Meetings can be a colossal waste of time especially in a field that harbors speculative conversations like Business Development.
When appropriate, one practice I use to maximize meeting efficiency is to email the meeting attendee(s) an agenda 2-3 hours prior to the meeting. These emails typically contain the meeting objective, an outline of what will be discussed, and any questions that I know that I’ll be asking. An example might look like this:
Subject: Meeting Agenda For Today’s Call
I just wanted to send you an agenda prior to our 2pm call so that your team has an idea of what to expect.
The goal of this call is to see whether your team is ready to implement our solution within the next …
To Do Lists are great for making you feel productive, but they’re not always an effective way to accomplish your goals or lead your best life…at least the way that I was approaching them.
Until about 2 weeks ago, I always approached to do lists in a linear fashion. I’d prioritize my list by putting the most important and difficult tasks at the top. Few things gave me more satisfaction than drop-kicking tasks off my list one by one until I’d accomplished every single thing I set out to do. Three cheers for feeling productive!
But what I realized is that although this method is very good at helping me to get things done, it doesn’t always lend itself to getting the …
This post originally appeared on LessDoing, a project of Ari Meisel, an entrepreneur and productivity geek who decided to share his knowledge of and experiments in efficiency. Ari is an Achievement Architect, helping individuals become more effective at everything.
At SinglePlatform we do pushups on the hour every hour. I love this practice and the benefits extend beyond just making us barrel-chested.
The trigger for my pushups each hour is an alarm clock I’ve installed on my desktop. When the clock strikes 12, a window pops up notifying me its time to drop and give me 20 (actually 34 this week!)
Though practically simple, the pushup alarm clock exemplifies a broader approach …
Apps make our lives easier…but they aren’t going to actually do the heavy lifting for us.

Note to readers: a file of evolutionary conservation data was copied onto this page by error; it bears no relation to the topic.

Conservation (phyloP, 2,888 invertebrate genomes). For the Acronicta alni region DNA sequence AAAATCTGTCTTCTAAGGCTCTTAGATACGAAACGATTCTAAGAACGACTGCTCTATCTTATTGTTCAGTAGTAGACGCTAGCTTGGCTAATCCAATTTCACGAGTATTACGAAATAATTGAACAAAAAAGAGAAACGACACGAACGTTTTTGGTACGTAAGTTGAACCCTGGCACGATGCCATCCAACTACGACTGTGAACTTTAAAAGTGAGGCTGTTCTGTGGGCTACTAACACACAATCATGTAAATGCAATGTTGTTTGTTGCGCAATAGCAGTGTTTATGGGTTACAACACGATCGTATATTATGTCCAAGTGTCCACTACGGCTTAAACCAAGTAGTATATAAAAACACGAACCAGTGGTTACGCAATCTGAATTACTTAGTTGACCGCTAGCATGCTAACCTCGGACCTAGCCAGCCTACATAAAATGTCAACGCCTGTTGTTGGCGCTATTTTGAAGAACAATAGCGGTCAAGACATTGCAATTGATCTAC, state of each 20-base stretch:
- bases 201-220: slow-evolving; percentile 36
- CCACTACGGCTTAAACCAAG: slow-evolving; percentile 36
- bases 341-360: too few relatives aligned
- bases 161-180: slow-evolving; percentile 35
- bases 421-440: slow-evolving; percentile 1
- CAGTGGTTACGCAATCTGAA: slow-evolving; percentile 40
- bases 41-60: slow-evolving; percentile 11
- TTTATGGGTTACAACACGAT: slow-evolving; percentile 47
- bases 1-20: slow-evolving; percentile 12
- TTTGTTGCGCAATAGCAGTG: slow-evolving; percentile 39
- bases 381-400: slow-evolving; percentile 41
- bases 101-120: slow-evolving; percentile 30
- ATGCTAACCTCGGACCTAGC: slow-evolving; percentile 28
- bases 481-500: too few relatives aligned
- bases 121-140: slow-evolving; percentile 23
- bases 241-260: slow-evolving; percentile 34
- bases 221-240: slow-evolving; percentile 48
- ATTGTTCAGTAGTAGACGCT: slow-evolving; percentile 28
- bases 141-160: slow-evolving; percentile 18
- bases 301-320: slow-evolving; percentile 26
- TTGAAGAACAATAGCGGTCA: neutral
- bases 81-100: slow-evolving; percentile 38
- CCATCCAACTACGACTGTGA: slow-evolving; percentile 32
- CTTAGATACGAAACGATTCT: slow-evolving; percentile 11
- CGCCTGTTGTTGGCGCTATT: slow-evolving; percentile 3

One of the attendees of my last skillshare class expressed some disappointment after I described how I manage my network. My personal CRM methodology is built on Google Docs. Specifically, I use a spreadsheet to keep track of the last time I connected with select people amongst other notes).
“I was really hoping that you had some type of app that you used for managing your network. Spreadsheets don’t work for me” he said.
Like anyone who takes pride in their work, I took some time to chew on this comment during my subway ride home…
The reason the spreadsheet “didn’t work for him” is because he wasn’t willing to …
I’m not sure if you can become smarter, but I think there are things we can do to be more effective thinkers. Here are things that have enriched my thinking ability in my own life:
Value thinking and Give Yourself Permission To Do So:
I write about this a lot, but the pervasiveness of smartphones, email obsession, and information portals often diverts our minds from actually thinking. Many people these days correlate digital activity with “getting ahead”. They assign value to it. “I’m going to respond to emails faster. I’m going to be more engaged on social media. I’m going to read more blog posts, thus absorb more information. If I do all of this I will be a better …
A few months ago I had the painful realization that I had lost sight of my primary life goal in the process of trying to achieve it.
I have a lot of life goals, but the most important one to me is to build something that benefits the less fortunate at a grand scale. Whether this will manifest itself in a charity, social enterprise, school or church I’m not sure.
With this goal in mind, I’ve felt like my time is best spent learning as much as I can about how to build a company. I still feel this way.
I’ve tried to squeeze as much output out of every day in order to maximize my learning …
I love the internet. It solves many of the world’s problems and enhances the lives of countless people. What’s even more awesome is it’s now in the palm of my hand. But as great as the mobile web is, I think there has been some less than beneficial side effects on human behavior. Mainly, the mobile web has contributed to a culture obsessed with instant gratification and digital stimulation. They’re often one in the same. I know because I’m getting shelled in the trenches by these forces constantly.
Six months ago my mornings went like this: Wake up to to silence my phone alarm. Check my email while I’m already there. Efficiency! This inspires me to think about the …